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the address of an indorser, and if it appear that it is not § 49. the real address of the drawer the holder must show that he had made due enquiry: Barnewell v. Mitchell, 3 Conn. 101 (1819); Lowery v. Scott, 24 Wend. (N. Y.) 358 (1840); Pierce v. Struthers, 27 Penn. St. 249 (1856). Where a bill is sent by a Canadian holder to the United States for collection and is dishonored, the custom is to return the bill to the owner with the protest and the notices, and let him send them to the proper addresses.
In New Brunswick before the Dominion Act of 1874, it was held that a posted notice addressed to the drawee at the place were the bill was dated was not valid in the absence of proof that a notice sent to that office would reach him: Balloch v. Binney, 5 N. B. (3 Kerr) 440 (1847).
Indorsers who may wish to look to prior parties should be careful to see (1) that their proper address is given, and (2) that notice of dishonor has been given to such prior parties, and if not, to give it themselves within the legal delay.
1. A notice deposited in the Toronto post office for an indorser residing there is as good as if left at his residence: Commercial Bank v. Eccles, 4 U. C. Q. B. 336 (1847).
2. A notice duly posted and addressed to an indorser in "York Township" in which he resided, was held sufficient, there being no evidence that it should have been otherwise addressed Bank of U. C. v. Bloor, 5 U. C. Q. B. 619 (1849).
3. An indorser's agent gave a wrong address which was written by plaintiff's agent under his signature. A notice sent to the address given held sufficient: Vaughan v. Ross, 8 U. C. Q. B. 506 (1852).
4. Notice mailed between eight and nine in the evening of the day after protest held sufficient, though the post-mark was of the following day: Wilson v. Pringle, 14 U. C. Q. B. 230 (1856).
5. A note was presented for payment at G., where the indorser lived, and notice was mailed the following day at M., five miles distant, but not received at G, until the fourth day after dishonor. Held, sufficient: Taylor v. Grier, 17 U. C. Q. B. 222 (1858).
6. When a notary mailed a notice to a wrong address which reached the indorser about a week later, and there was some evidence of the latter having applied to plaintiff for further time, the court refused to disturb a verdict for plaintiff Leith v. O'Neill, 19 U. C. Q. B. 233 (1860).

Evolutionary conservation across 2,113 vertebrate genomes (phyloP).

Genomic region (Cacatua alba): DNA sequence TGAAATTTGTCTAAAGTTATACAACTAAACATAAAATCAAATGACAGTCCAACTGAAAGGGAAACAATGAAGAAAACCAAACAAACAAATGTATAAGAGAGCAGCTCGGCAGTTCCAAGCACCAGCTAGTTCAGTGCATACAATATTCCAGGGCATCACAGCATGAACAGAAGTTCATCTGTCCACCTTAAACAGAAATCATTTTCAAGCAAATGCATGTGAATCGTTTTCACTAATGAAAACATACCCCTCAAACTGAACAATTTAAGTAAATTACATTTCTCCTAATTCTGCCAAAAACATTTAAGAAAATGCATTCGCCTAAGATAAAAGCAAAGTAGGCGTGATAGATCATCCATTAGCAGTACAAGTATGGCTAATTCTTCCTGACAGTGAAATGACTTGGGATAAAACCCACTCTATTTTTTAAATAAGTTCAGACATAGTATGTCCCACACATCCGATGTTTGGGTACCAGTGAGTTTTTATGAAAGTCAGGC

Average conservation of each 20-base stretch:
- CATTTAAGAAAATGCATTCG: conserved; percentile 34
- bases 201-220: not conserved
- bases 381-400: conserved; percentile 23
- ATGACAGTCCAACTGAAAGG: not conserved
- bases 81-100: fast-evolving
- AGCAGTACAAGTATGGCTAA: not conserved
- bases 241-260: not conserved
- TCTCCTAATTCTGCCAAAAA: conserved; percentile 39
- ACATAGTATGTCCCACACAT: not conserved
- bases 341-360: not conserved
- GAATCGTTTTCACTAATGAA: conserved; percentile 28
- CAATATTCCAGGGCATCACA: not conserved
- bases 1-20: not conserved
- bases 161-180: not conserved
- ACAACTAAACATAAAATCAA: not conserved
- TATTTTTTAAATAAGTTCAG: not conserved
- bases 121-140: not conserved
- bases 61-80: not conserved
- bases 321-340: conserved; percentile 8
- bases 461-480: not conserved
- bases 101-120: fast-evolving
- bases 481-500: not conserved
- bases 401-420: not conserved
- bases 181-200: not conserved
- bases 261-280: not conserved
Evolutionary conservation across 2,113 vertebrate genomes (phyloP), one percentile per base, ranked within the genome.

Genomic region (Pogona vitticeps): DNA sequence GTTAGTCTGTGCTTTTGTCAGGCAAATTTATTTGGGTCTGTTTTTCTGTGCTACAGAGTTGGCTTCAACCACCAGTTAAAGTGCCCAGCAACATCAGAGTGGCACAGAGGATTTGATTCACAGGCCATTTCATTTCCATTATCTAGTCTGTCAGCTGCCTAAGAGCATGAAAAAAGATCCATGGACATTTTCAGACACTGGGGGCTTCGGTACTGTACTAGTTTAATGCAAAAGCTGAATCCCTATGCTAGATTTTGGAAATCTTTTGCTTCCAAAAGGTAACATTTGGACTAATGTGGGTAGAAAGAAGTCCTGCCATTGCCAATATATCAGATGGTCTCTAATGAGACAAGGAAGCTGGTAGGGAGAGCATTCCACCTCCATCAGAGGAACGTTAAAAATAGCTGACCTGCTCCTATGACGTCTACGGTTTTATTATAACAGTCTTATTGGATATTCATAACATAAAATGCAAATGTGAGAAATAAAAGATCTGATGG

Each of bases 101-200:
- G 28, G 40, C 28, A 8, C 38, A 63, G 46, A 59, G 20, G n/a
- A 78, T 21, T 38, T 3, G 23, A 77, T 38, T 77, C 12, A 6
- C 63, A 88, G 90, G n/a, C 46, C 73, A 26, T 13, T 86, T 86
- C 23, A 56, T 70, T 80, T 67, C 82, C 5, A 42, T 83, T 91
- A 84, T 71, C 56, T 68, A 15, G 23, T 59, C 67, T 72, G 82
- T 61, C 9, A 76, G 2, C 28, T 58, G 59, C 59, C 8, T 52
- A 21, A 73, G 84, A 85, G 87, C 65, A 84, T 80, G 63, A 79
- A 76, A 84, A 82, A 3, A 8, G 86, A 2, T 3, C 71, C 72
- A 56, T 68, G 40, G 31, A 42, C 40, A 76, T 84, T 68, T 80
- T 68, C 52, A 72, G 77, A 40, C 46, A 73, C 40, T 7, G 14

7. An indorser died shortly before the maturity of the note. The bank which held it not being aware of his death sent the notice of dishonor addressed to him at Toronto where the note was dated. The firm who had got it discounted took it up and sued his executor. They were aware, before the note matured, both of the death and of the will. Held, reversing 5 Ont. A. R. 458, that the notice was sufficient, and enured to the benefit of plamtiffs Cosgrave v. Boyle, 6 S. C. Can. 165 (1881).
8. A notary in Montreal protested a note payable there, which was dated at Belleville. Being unable to decipher an indorsement, he put a fac simile of it on an envelope addressing it to Belleville. The holder knew the indorser's name but did not tell the notary. The indorser swore that he did not receive the notice. Held, that he was discharged: Baillie v. Dickson, 7 Ont. A. R. 759 (1882).
9. The address under the indorser's name need not be written by himself. It may be written by another with his knowledge and consent. Sending a notice to such address is sufficient, even if the holder has reason to know that it is not his residence or place of business: Hay v. Burke, 16 Ont. A. R. 463 (1889).
10. A note dated at Montreal payable at Albany, N.Y., was protested there, and a notice addressed to the indorser at Montreal. Held, sufficient as to form, but invalid as it did not appear that the postage was prepaid: Howard v. Sabourin, 5 L. C. R. 45 (1854).
11. A notice which the notary swore was mailed on the § 49. evening of the last day for mailing, was held sufficient although it bore the stamp of the following day: Doutre v. La Banque Jacques Cartier, 4 L. N. 153 (1880); Stocken v. Collin, 7 M. & W. 515 (1841); New Haven Co. Bank v. Mitchell, 15 Conn. 206 (1842).
12. Under the Dominion Act of 1874, a notice posted to the address of the indorser the day following dishonor is sufficient, although he lives in the same town, and there is no local delivery: Merchants' Bank v. McNutt, 11 S. C. Can. 126 (1883).
13. A notice to an indorser posted at St. John, addressed "Mr. D. Duff, near Blake's Mills, Nashwaak," is not sufficient without proof that such a letter would probably reach him: Robinson v. Duff, 4 N. B. (2 Kerr.) 206 (1843).